Shell-and-tube vacuum condensers are present in many industrial applications such as chemical manufacturing, distillation, and power production [1–3]. They are often used because operating a condenser under vacuum pressures can increase the efficiency of energy conversion, which increases the overall plant efficiency and saves money. Typical operating pressures in the petrochemical industry span a wide range of values, from one atmosphere (101.3 kPa) down to a medium vacuum (1 kPa). The current shellside condensation methods used to predict heat transfer coefficients are based on data collected near or above atmospheric pressure, and the available literature on shellside vacuum condensation generally lacks experimental data. The accuracy of these methods in vacuum conditions well below atmospheric pressure has yet to be validated.

Recently, HTRI designed and constructed the Low Pressure Condensation Unit (LPCU) with a rectangular shellside test condenser. To date, heat transfer data have been collected in the LPCU for shellside condensation of a pure hydrocarbon and of a hydrocarbon with noncondensable gas at vacuum pressures ranging from 2.8 to 45 kPa (21 to 338 Torr). Traditional condensation literature methods underpredict the overall heat transfer coefficient by 20.8% ± 20.4% for the pure condensing fluid; whereas they overpredict heat transfer by 36.8% ± 40.0% with the addition of the noncondensable gas.

Over or under predicting the overall heat transfer coefficient in the presence of noncondensable gases leads to inefficient condenser designs and the inability to achieve desired process conditions. With the addition of the noncondensable gas, the measured heat exchanger duty was significantly reduced compared to the pure fluid, even at inlet mole fractions below 5%. In one case, a noncondensable inlet mole fraction of 0.63% was estimated to reduce the duty by approximately 10%.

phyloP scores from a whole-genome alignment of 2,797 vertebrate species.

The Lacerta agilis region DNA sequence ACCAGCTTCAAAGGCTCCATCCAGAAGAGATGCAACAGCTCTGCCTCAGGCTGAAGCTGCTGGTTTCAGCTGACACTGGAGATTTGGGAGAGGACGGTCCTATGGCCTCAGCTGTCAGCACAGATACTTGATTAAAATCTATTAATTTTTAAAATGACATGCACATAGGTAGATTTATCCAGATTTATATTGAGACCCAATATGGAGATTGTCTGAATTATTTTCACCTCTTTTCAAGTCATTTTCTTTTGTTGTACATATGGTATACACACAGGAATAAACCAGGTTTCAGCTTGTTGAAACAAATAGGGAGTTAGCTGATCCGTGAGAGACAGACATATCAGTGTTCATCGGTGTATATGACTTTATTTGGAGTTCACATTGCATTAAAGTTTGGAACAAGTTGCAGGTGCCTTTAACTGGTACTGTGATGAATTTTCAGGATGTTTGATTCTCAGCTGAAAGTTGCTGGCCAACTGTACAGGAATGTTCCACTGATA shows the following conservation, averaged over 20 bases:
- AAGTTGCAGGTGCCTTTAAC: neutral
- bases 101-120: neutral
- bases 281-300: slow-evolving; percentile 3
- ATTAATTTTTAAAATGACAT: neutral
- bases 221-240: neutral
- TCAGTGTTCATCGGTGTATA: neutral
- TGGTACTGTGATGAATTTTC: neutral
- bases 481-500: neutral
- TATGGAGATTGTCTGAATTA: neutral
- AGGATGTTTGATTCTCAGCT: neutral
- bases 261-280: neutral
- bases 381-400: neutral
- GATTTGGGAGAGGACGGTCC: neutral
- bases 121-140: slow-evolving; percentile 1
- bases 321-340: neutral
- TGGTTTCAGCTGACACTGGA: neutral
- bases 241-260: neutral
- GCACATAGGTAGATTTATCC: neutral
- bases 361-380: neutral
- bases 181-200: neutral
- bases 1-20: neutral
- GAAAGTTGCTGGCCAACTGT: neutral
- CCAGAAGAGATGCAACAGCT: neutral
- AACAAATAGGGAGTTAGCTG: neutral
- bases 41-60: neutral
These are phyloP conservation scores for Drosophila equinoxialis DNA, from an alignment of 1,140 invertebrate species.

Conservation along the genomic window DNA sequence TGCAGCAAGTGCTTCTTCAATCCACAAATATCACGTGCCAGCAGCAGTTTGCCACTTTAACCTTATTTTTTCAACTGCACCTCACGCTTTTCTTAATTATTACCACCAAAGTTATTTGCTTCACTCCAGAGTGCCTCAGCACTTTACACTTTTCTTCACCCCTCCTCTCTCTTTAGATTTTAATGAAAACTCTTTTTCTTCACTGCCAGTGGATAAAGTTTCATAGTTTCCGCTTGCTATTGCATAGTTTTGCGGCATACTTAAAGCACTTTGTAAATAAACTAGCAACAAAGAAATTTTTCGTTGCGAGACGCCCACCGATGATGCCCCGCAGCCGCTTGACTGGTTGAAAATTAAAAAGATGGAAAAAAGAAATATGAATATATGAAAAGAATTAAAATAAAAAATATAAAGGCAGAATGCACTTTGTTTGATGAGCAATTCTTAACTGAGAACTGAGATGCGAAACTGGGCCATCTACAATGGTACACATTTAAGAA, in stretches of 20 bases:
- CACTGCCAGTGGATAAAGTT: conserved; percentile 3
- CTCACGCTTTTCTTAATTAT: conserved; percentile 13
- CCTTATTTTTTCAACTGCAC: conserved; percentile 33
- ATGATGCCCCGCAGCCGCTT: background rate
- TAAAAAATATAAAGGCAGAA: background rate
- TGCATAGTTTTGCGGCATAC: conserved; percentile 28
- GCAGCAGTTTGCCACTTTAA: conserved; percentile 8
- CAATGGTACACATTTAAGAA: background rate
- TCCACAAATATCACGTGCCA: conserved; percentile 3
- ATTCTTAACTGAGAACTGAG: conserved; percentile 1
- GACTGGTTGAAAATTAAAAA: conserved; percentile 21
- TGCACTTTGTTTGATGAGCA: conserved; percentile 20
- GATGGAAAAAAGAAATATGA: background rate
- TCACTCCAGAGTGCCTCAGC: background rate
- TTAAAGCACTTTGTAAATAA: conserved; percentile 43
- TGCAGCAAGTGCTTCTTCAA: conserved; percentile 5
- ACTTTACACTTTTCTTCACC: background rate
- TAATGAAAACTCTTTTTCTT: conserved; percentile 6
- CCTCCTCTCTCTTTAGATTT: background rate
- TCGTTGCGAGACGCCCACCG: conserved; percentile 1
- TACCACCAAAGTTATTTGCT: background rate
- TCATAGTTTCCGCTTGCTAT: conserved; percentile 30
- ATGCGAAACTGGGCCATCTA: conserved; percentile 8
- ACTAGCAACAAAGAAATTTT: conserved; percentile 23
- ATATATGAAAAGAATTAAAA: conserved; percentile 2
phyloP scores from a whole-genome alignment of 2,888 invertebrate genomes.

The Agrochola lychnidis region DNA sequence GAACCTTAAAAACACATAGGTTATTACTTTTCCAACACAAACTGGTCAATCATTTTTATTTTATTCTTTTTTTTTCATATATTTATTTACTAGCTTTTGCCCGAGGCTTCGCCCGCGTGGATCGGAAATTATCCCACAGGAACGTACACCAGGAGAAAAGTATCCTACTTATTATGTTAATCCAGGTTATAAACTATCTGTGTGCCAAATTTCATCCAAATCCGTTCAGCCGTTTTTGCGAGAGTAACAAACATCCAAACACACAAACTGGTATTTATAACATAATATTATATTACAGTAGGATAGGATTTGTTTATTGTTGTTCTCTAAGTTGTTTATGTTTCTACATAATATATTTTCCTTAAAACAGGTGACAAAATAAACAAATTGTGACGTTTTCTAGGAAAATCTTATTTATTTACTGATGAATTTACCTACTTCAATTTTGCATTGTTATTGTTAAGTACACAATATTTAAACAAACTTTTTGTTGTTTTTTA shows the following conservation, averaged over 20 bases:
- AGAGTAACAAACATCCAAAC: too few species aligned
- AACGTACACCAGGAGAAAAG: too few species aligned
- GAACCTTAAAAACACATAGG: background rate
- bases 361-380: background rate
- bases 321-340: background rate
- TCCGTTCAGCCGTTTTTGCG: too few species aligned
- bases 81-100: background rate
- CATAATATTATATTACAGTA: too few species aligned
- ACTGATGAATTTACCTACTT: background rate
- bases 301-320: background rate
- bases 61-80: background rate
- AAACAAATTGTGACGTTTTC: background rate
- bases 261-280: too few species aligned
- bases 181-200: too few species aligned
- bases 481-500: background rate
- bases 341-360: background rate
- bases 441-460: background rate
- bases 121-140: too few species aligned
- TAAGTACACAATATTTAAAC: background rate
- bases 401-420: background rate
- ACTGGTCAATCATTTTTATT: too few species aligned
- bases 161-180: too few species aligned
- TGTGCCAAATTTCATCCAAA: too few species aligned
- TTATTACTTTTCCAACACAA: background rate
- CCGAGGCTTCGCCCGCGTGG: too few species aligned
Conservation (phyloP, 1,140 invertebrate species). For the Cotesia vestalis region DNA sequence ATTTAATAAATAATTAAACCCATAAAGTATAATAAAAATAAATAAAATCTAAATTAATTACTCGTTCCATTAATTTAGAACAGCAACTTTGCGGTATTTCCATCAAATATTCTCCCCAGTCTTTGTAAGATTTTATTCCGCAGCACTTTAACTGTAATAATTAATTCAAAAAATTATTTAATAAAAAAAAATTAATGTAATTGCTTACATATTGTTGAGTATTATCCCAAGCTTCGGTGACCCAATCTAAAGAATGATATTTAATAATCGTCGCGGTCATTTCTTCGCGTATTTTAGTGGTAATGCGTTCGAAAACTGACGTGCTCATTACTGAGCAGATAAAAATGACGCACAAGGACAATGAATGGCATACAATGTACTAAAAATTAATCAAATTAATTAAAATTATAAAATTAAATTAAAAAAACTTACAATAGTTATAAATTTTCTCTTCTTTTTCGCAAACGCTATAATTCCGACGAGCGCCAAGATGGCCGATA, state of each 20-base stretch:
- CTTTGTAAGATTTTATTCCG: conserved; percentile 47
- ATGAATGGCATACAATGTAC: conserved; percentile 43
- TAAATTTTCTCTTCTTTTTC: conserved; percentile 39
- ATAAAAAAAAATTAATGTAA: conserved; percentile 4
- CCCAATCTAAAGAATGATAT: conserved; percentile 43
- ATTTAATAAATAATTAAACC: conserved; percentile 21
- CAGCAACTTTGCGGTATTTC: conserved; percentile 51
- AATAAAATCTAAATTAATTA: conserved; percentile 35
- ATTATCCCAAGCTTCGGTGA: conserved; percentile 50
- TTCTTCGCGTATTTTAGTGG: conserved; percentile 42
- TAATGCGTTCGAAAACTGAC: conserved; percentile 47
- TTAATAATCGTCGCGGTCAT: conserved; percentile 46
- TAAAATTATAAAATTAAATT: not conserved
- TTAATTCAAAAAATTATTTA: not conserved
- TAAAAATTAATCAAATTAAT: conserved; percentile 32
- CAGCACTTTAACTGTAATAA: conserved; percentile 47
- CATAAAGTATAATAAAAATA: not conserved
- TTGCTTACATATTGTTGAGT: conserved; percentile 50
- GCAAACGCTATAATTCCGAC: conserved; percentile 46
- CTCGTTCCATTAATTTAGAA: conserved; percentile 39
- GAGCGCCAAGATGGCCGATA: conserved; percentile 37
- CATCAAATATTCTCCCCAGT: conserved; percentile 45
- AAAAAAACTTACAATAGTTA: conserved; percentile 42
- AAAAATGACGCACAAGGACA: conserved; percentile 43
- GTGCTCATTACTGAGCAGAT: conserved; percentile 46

Analysis of the acquired high-speed videos shows that the film thickness changes significantly from the top row to the bottom. The videos also display condensate drainage patterns and droplet interactions. The ripples and splashing of the condensate observed in the videos indicates that the Nusselt idealized model is not appropriate for analysis of a real condenser. This article presents the collected heat transfer data and high-speed images of shellside vacuum condensation flow patterns.

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